The Week Before Ramadan – Alhumdulillah! |

The Week Before Ramadan – Alhumdulillah!

Maasha Allah, the blessed month of Ramadan is nearly upon us. This is a month of fasting, introspection, and community connectedness. Fasting during the month of Ramadan is ordained in the Quran and is a form of Ibadah (worship) that is for Allah, alone. It is a beautiful time that we all look forward to and it deserves to be fully realized by us preparing ourselves in advance for this wonderful, auspicious occasion.  

Let us equip ourselves spiritually, mentally and physically BEFORE we begin the blessed fast.


  • Niyyah (Intention): Our intentions are the very justification of every action that we take and relate to our motive and goal. As we move toward the start of Ramadan, we can begin to spiritually connect with this month by making intentions to fast and increase our Ibadah (worship). This can be with extra prayers, intentions to read the whole of the Quran, which is broken down into 30 juz (parts) for that very purpose, intentions to perform good deeds and offer kindness to others, as well as intentions to exercise self-control and exhibit the best Adab (manners).  

"Verily actions are by intentions, and for every person is what he intended. So the one whose Hijrah (migration) was to Allah and His Messenger, then his Hijrah was to Allah and His Messenger. And the one whose Hijrah was for the world to gain from it, or a woman to marry her, then his Hijrah was for what he made Hijrah for" 

(Bukhari and Muslim). 

  • Nafs: The essence of who we are is our Nafs (soul). As we embrace Ramadan, that Nafs seeks to totally and utterly submit to Allah, the Most High. We humble ourselves before Our Lord, thinking and calling on Him in remembrance. As we prepare for Ramadan we can come willingly and obediently to the five daily prayers, beautifying them with sincerity and shyness as we call upon Allah.


  • Wasilah – the means to access:  In Islam, Wasilah is the means by which we approach or attain something. During the month of Ramadan, we seek to attain closeness with Allah. In order to obtain this closeness we must first clear our minds of those things that would detract from what we want to accomplish during this month. That means that as we prepare for Ramadan, we begin to refocus our mental energies and attitudes. We mentally prioritize the significance of the month as well as our expected Ibadah (worship).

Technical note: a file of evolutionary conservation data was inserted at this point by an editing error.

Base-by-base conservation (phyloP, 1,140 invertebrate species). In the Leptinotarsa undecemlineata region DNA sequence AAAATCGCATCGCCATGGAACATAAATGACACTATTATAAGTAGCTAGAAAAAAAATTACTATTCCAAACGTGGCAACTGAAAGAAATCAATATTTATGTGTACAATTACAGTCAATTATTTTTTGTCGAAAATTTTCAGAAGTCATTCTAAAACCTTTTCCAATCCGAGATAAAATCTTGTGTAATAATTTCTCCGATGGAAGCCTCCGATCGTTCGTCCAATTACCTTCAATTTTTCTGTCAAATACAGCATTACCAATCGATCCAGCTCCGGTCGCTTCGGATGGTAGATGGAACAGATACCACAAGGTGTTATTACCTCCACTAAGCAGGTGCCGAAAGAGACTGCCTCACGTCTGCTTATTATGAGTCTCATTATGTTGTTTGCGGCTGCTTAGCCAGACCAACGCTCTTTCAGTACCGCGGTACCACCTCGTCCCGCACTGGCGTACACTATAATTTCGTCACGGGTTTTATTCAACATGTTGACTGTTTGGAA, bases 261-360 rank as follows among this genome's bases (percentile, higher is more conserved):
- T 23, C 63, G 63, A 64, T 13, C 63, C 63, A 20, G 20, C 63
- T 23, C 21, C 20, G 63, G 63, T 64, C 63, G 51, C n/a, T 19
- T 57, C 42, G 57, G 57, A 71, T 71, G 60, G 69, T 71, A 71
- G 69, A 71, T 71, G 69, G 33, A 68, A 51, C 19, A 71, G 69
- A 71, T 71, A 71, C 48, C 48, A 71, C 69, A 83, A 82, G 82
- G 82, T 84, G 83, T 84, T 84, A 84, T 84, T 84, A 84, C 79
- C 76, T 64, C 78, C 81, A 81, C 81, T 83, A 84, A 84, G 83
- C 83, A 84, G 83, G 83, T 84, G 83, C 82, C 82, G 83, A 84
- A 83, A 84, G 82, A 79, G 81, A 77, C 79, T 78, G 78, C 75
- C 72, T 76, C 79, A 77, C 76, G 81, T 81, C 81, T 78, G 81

Part of our mental preparation is to make a conscious effort to participate fully in this month. When we are conscious we are aware, certain, and vigilant. In order for us to have a successful Ramadan, we must commit ourselves to move toward that goal. Fasting is a personal Ibadah even while we perform it as a collective Ummah. However, there is much reward in formulating a plan and strengthening our resolve for the month. In the Quran, Allah teaches the believer in Surah Najm – The Star in verses 39 and 40 “And there is not for man except that [good] for which he strives, and his effort is going to be seen

O believers! Be mindful of Allah and seek what brings you closer to Him

 and struggle in His Way, so you may be successful.  

(Quran 5:35)


  • Fasting: When Ramadan begins, the start of the fast can be jarring to our bodies. To prepare for this holy month, we can follow the tradition of Prophet Muhammad, God’s peace and blessings be upon him, who was reported to have observed a fast often during the month of Shaban. As the month approaches, you can fast on Monday and Thursday to attune your body to the abstinence and begin the process of curbing cravings.

Aisha, may God be pleased with her, said,” the Prophet would fast until we said he would never break his fast, and he did not fast until we said he would never fast. I did not see the Prophet complete an entire month of fasting except for Ramadan, and I did not see him complete more voluntary fasts than in the month of Shaban” (the Islamic month preceding Ramadan) (Bukhari). 

  • Schedule: Ramadan offers much in terms of collective and personal Ibadah.   Preparing a schedule is helpful in being able to fully take advantage of the special blessings of the month. This may be a schedule of meals to be prepared, groceries to be bought, volunteer activities to participate in, Iftars to attend etc.  By considering your family’s particular needs and intentions, the best decisions can be made. For example, if the family considers in advance whether they will do Tarawih (extra prayers offered in Ramadan after the late night prayer) at home or at the Masjid and on what days or at which Masjid, then it is easier to achieve because you work towards that goal. There is always room for spontaneity, but most Muslim women would agree and share, how making a schedule of meals and participation level for their children, helps them organize so they too are able to enjoy all the precious moments of this blessed month.
  • Health: The fast during the month of Ramadan can tire the body. Before we begin fasting, ensure that if you are a person with chronic health conditions like diabetes or heart disease, that you have checked with your health care professional confirming that you will be able to fast this year. Even if you do not have health concerns, remember to prepare yourself to eat in the best manner.  Cut out caffeine, which can raise thirst levels. Eat whole grains which are high in fiber and digest slowly in the body, controlling both sugar levels and hunger.  Before the fast begins, make a choice to be healthy. The meals for iftar, dinner, Suhoor (the pre-dawn meal in Ramadan) can and should be simple, but they should also be nutritious. When the days of fasting are long like they are in the spring and summer, plan on increasing your exercise level. This is of course best accomplished by increasing your physical Ibadah with the Tarawih prayers.  

It is almost Ramadan – Alhumdulillah!

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